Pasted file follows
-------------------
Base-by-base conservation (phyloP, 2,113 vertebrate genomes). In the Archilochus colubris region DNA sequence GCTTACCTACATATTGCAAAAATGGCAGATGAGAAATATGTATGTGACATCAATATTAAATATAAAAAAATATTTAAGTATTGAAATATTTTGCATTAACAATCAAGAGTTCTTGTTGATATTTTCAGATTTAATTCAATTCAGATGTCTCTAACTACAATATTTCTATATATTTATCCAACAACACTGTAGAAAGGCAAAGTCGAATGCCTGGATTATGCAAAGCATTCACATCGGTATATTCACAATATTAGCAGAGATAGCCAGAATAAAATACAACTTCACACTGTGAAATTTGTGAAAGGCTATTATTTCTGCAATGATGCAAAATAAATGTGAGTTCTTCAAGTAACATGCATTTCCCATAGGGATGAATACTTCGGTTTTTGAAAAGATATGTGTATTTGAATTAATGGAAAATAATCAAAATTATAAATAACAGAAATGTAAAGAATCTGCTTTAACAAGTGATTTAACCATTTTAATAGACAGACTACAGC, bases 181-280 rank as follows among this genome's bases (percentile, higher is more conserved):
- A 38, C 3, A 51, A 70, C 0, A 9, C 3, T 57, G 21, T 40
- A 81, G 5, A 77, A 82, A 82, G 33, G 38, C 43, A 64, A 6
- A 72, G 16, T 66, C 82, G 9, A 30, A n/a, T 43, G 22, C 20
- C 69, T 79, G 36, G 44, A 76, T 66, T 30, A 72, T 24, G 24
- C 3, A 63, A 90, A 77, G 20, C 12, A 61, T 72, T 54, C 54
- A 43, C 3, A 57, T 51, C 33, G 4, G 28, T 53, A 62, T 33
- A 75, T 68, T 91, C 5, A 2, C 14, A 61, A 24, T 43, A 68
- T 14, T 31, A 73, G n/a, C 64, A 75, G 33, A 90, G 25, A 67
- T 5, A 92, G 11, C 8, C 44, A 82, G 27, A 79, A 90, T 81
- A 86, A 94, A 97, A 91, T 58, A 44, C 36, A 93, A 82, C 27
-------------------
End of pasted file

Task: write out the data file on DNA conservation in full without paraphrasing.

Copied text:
Base-by-base conservation (phyloP, 2,113 vertebrate genomes). In the Archilochus colubris region DNA sequence GCTTACCTACATATTGCAAAAATGGCAGATGAGAAATATGTATGTGACATCAATATTAAATATAAAAAAATATTTAAGTATTGAAATATTTTGCATTAACAATCAAGAGTTCTTGTTGATATTTTCAGATTTAATTCAATTCAGATGTCTCTAACTACAATATTTCTATATATTTATCCAACAACACTGTAGAAAGGCAAAGTCGAATGCCTGGATTATGCAAAGCATTCACATCGGTATATTCACAATATTAGCAGAGATAGCCAGAATAAAATACAACTTCACACTGTGAAATTTGTGAAAGGCTATTATTTCTGCAATGATGCAAAATAAATGTGAGTTCTTCAAGTAACATGCATTTCCCATAGGGATGAATACTTCGGTTTTTGAAAAGATATGTGTATTTGAATTAATGGAAAATAATCAAAATTATAAATAACAGAAATGTAAAGAATCTGCTTTAACAAGTGATTTAACCATTTTAATAGACAGACTACAGC, bases 181-280 rank as follows among this genome's bases (percentile, higher is more conserved):
- A 38, C 3, A 51, A 70, C 0, A 9, C 3, T 57, G 21, T 40
- A 81, G 5, A 77, A 82, A 82, G 33, G 38, C 43, A 64, A 6
- A 72, G 16, T 66, C 82, G 9, A 30, A n/a, T 43, G 22, C 20
- C 69, T 79, G 36, G 44, A 76, T 66, T 30, A 72, T 24, G 24
- C 3, A 63, A 90, A 77, G 20, C 12, A 61, T 72, T 54, C 54
- A 43, C 3, A 57, T 51, C 33, G 4, G 28, T 53, A 62, T 33
- A 75, T 68, T 91, C 5, A 2, C 14, A 61, A 24, T 43, A 68
- T 14, T 31, A 73, G n/a, C 64, A 75, G 33, A 90, G 25, A 67
- T 5, A 92, G 11, C 8, C 44, A 82, G 27, A 79, A 90, T 81
- A 86, A 94, A 97, A 91, T 58, A 44, C 36, A 93, A 82, C 27